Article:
And I'm not saying I'm a great fan of Arab nations or the Islamic world in general, because I'm not.  That religion holds no appeal for me.

Iran Tours


The music in these countries grates on my eardrums.  The food is nothing to get excited about.  And overcharging is rampant; everytime money changes hands you have to be on guard.

 

But this mindless equating of Arabs, Iranians and Islam with violence and terrorism greatly disturbs me, as does the obsession with Iran's nuclear ambitions, whatever they might be.  The fact is that Iran is an ancient nation with an illustrious history, which has not attacked any country in over a thousand years (it was Iraq's military assault on Iran that initiated the border war between those countries in the 1980s).  If Americans took the time to scour the internet they would discover, to their shock and dismay, hundreds of postings from every corner of the globe expressing fear and hatred not of Iran, but of their own country as an out of control warmongering rogue state.  This is one way of putting things in perspective.  Another way, of course, is to visit Iran and see for oneself what this country is all about.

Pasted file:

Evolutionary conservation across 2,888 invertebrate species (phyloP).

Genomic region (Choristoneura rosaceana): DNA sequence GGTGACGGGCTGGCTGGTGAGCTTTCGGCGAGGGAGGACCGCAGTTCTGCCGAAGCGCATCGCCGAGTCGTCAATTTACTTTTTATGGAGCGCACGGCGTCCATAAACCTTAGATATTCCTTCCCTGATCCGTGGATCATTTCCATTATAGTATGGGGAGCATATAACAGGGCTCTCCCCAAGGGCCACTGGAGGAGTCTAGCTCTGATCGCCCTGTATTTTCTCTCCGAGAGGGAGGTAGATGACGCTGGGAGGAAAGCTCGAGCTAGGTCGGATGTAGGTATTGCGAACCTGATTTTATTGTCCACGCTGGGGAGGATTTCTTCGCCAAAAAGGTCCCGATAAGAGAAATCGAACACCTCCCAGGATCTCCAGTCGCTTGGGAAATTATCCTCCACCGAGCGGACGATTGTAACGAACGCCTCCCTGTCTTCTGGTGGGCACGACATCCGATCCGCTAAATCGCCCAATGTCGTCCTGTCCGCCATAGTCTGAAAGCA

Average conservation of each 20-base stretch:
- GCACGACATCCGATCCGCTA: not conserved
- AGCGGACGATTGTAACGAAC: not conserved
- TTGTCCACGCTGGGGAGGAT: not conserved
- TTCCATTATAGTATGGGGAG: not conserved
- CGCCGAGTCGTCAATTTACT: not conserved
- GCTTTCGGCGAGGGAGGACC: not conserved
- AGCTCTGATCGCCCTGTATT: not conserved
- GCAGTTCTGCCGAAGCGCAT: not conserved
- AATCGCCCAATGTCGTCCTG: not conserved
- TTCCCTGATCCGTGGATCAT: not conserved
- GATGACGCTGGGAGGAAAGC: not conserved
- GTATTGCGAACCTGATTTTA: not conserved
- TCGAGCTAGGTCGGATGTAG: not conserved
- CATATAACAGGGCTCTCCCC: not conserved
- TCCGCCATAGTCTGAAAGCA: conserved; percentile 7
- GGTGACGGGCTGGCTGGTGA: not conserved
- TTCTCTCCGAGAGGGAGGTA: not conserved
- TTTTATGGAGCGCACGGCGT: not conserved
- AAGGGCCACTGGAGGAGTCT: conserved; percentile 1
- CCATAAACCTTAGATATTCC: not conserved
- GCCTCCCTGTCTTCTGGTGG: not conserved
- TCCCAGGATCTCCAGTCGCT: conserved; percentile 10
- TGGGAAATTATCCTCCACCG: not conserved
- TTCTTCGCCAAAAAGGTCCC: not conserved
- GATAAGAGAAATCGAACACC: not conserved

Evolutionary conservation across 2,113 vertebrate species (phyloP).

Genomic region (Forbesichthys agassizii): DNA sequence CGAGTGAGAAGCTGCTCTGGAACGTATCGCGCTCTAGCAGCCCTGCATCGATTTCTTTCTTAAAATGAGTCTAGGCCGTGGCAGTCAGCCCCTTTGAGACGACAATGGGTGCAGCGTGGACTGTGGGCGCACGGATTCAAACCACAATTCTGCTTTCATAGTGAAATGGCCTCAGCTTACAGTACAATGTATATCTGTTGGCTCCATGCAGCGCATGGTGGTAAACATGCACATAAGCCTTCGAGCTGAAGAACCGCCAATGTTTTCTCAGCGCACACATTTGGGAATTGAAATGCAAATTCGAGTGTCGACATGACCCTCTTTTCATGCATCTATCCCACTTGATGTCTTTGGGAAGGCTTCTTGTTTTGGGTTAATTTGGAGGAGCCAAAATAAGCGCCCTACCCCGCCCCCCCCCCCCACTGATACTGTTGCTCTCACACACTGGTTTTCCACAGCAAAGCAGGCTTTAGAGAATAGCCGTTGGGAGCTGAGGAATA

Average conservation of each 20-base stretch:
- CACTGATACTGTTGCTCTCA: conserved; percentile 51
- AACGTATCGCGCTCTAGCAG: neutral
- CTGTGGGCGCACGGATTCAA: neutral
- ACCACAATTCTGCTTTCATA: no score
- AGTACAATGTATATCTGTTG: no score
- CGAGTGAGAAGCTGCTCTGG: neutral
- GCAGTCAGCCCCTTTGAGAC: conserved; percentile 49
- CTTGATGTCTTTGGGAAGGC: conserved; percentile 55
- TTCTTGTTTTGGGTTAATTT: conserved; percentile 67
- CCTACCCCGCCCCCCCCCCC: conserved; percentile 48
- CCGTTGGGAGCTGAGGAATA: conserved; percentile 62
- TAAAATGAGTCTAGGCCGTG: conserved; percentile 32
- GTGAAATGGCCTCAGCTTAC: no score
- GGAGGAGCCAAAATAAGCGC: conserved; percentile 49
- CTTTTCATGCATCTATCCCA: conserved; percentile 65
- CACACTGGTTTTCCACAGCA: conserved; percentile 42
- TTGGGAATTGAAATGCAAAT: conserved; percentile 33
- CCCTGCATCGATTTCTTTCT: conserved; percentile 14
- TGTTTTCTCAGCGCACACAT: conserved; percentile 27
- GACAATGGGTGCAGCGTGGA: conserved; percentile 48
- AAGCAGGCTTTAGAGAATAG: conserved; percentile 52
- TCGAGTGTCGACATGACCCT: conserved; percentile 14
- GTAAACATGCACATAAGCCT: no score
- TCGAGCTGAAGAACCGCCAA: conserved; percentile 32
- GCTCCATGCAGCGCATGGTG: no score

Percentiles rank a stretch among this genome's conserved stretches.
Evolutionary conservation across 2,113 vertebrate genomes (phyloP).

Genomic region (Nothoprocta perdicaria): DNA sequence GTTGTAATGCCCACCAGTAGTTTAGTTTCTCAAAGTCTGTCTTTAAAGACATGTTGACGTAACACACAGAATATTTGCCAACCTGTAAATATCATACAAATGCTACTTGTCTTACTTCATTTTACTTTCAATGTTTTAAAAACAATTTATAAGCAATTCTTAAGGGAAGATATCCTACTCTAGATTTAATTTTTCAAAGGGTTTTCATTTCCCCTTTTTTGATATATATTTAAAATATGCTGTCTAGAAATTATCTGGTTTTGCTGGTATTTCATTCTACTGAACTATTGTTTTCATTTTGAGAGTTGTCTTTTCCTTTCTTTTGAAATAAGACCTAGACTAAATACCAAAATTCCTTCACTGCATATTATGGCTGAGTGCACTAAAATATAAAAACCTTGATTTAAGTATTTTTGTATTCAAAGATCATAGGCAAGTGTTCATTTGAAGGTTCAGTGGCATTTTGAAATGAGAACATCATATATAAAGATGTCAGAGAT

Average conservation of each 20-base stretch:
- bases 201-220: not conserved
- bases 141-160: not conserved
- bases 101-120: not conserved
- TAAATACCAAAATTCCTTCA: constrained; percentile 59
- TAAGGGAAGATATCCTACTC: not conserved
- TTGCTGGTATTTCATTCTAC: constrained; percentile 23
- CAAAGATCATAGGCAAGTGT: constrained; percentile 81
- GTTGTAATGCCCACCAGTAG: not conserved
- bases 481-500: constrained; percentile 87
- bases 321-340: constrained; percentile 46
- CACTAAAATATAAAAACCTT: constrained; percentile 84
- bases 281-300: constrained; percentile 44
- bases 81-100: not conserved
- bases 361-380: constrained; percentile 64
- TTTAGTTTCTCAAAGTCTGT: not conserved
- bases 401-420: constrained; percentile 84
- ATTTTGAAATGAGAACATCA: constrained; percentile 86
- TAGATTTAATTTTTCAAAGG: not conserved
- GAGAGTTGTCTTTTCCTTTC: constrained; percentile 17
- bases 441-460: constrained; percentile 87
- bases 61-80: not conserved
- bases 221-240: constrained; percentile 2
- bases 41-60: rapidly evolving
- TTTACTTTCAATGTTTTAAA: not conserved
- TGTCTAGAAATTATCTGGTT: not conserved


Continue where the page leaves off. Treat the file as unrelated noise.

I can furnish a hint here.  Not long ago I met a Spanish doctor who had flown to Teheran, the capital, for some kind of medical symposium.  He told me that the Iranians he came across were so hospitable it was "scary" - his word.  People were practically dragging him into their homes for a round of tea or to join them for dinner, he said.  Now I'm sure he was exaggerating a bit, but there's no doubt in my mind that all foreign visitors to Iran, most certainly including Americans, are made to feel welcome.  In addition, like Turkey, the country is a veritable outdoor archaeological museum, with structures of dazzling beauty and historical antiquity going back thousands of years.

 

Because so many people are irrationally scared off from going to Iran, tourists are few and far between.  The scorching summer heat is another factor to be reckoned with, making spring and fall the ideal times to explore this unknown gem.  In consideration of most school schedules, that means spring break in April.  I look forward to sharing my own discovery of Iran with a like-minded group of young adventurers.